Rapid tenofovir-lamivudine-dolutegravir transition in Papua New Guinea: a virtual approach to antiretroviral prescriber refresher trainings during a global pandemic


BACKGROUND: The rates of pre-treatment HIV drug resistance among first-line antiretroviral therapy (ART) initiators in Papua New Guinea (PNG) have been alarmingly high. In response, the National Department of Health (NDoH) planned a rapid transition of first-line ART to dolutegravir-based regimens in 2019'2020 in all high-burden provinces. When the COVID-19 pandemic reached PNG in March 2020, refresher training for ART prescribers on the revised treatment guidelines could not be conducted as planned. To ensure that patients could safely transition to new regimens, the NDoH, supported by PEPFAR and partners, facilitated the development of a virtual training platform for country-wide prescriber trainings.
DESCRIPTION: The USAID HIV Support in PNG project implemented by FHI 360 played a critical role in the development, facilitation, and implementation of the first virtual training for ART prescribers in PNG. This involved establishing a virtual training platform using Google Classroom and creating 21 video lectures with more than six hours of content covering all aspects of HIV care and treatment, including revised care-and-treatment guidelines and tenofovir-lamivudine-dolutegravir (TLD).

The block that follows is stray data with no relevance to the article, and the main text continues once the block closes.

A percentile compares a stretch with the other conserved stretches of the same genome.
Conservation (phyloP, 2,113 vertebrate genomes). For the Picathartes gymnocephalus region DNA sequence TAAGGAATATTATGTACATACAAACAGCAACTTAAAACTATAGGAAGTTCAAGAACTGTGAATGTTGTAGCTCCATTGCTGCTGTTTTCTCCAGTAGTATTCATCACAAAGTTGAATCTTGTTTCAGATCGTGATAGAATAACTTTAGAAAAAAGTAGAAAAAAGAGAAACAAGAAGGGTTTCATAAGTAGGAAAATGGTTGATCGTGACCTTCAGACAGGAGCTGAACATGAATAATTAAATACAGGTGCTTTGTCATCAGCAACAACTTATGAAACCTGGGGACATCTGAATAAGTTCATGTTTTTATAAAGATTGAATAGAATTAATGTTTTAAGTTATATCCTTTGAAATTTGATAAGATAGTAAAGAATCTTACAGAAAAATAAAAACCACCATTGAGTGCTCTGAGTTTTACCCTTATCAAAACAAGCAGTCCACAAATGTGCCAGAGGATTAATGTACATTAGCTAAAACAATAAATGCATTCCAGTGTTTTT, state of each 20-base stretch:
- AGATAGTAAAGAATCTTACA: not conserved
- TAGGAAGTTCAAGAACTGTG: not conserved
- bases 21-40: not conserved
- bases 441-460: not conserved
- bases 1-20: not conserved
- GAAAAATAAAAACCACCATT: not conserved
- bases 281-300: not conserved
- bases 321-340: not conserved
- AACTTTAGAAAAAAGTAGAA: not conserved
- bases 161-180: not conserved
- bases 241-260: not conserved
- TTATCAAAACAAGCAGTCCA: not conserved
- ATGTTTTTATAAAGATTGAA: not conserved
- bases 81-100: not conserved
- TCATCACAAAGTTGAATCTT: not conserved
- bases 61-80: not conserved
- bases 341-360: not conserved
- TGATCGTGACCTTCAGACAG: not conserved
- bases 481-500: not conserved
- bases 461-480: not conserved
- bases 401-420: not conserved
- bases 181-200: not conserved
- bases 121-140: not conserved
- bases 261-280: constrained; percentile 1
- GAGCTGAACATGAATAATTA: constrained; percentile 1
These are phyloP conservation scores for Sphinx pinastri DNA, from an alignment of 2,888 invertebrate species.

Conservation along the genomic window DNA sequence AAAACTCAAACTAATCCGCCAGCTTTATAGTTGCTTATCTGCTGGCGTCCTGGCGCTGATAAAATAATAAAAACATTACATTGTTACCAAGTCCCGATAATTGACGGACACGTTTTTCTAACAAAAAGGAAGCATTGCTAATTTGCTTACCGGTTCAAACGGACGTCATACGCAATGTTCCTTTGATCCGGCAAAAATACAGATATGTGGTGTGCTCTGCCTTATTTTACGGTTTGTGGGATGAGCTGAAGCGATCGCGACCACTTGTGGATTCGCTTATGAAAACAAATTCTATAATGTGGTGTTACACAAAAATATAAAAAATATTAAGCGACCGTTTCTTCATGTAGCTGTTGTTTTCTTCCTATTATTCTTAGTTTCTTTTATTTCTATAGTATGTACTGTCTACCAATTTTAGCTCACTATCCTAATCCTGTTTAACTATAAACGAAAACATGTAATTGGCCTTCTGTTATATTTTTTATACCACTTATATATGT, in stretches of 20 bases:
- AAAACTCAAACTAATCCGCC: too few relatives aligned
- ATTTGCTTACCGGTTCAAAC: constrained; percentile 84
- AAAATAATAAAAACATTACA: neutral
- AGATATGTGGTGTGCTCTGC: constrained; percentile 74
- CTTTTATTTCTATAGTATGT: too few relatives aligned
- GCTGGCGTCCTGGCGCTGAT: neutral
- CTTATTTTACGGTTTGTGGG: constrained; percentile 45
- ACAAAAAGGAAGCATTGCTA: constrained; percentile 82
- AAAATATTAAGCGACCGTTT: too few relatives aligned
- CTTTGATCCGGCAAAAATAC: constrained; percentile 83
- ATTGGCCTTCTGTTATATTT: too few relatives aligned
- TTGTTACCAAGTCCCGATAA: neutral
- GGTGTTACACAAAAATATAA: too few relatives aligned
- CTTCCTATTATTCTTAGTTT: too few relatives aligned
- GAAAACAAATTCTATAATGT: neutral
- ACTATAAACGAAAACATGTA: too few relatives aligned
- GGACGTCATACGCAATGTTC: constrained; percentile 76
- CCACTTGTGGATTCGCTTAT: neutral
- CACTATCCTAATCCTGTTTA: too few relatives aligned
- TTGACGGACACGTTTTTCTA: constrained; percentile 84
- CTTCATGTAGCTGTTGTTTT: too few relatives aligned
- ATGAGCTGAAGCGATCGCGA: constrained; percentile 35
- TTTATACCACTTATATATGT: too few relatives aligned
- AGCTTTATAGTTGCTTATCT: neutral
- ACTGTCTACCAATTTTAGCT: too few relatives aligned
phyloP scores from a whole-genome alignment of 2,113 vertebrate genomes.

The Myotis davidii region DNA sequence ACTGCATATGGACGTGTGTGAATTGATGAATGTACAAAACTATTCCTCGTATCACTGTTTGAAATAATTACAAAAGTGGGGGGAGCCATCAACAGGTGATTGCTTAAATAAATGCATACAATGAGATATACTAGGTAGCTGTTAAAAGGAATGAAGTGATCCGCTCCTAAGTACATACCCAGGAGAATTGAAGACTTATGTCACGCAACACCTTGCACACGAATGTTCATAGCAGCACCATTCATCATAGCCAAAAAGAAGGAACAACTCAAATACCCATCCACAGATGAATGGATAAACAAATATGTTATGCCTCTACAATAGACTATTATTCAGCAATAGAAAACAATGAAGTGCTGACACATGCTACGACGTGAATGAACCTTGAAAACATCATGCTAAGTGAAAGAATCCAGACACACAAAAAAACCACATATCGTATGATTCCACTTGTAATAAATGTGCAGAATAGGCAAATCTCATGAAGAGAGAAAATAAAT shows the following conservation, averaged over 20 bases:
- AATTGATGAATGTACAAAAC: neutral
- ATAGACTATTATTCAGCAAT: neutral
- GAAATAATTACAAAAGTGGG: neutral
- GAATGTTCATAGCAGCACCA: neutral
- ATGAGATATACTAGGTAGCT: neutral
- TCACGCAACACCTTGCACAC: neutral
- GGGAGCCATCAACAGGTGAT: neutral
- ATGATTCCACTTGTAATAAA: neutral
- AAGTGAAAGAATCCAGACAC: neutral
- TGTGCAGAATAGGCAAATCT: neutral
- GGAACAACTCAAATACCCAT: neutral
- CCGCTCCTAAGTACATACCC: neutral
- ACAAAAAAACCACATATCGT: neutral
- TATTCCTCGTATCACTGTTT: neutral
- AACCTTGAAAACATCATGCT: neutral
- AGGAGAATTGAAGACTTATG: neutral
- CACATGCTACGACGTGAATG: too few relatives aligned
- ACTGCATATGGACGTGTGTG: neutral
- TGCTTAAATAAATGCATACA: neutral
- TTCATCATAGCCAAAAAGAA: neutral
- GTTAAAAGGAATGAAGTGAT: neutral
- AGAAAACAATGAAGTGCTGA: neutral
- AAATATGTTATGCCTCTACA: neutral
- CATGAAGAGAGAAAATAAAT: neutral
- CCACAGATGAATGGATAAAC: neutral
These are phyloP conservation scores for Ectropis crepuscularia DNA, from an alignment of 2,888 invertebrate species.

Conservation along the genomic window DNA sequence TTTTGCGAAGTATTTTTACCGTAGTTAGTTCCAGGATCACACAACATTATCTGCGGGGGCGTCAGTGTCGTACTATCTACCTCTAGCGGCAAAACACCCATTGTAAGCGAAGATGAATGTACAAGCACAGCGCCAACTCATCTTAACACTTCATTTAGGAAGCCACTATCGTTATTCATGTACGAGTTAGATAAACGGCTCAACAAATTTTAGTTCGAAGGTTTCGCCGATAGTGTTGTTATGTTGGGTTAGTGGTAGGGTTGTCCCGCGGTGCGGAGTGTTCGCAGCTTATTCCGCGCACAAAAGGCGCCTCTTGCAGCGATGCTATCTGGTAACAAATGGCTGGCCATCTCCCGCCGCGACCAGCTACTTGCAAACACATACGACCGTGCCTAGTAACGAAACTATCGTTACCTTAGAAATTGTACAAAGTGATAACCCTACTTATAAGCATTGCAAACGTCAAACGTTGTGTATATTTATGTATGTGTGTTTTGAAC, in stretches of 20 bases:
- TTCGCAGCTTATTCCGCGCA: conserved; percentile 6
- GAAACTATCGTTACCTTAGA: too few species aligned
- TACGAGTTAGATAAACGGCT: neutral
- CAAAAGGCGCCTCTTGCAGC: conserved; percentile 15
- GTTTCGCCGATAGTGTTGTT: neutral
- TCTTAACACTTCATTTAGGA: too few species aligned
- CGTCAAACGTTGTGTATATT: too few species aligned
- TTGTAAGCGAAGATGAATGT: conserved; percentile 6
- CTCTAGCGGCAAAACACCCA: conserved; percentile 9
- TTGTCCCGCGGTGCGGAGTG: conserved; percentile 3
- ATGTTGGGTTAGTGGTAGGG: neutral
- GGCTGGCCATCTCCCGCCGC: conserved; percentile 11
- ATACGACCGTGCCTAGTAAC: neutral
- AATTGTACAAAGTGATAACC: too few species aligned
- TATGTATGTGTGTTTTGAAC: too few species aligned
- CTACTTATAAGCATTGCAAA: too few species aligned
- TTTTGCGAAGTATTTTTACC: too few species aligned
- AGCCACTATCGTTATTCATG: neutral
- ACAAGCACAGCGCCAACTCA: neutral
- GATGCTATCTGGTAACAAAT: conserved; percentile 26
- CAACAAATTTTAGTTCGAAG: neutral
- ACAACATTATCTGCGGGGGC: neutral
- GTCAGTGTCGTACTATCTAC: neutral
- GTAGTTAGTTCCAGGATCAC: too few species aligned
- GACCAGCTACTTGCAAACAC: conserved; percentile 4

The virtual training, launched in May 2020, reached 108 prescribers (33.3% nursing officers, 30% health extension officers, 23.3% community health workers, 13.3% doctors) from all 22 provinces. Among the training participants, 76.7% had not attended an HIV refresher training in the previous three years; 83.4% rated the training as four (out of five) or higher, and training evaluation scores averaged more than 80%. This resulted in safe, rapid rollout of TLD, with more than 64% of ART clients transitioned to dolutegravir-based regimens within three months of the training and more than 93% transitioned by September 2021.
LESSONS LEARNED: Despite initial concerns that virtual training would not be feasible in PNG due to limited connectivity and low computer literacy, free platforms such as Google Classroom and the widespread availability of smartphones allowed successful training of health care workers in PNG.
CONCLUSIONS: Virtual training of health care practitioners was viable for highly-effective, low-cost capacity building in resource-constrained environments during the COVID-19 pandemic. Similar approaches may be considered for other capacity-building initiatives instead of regular in-person trainings.

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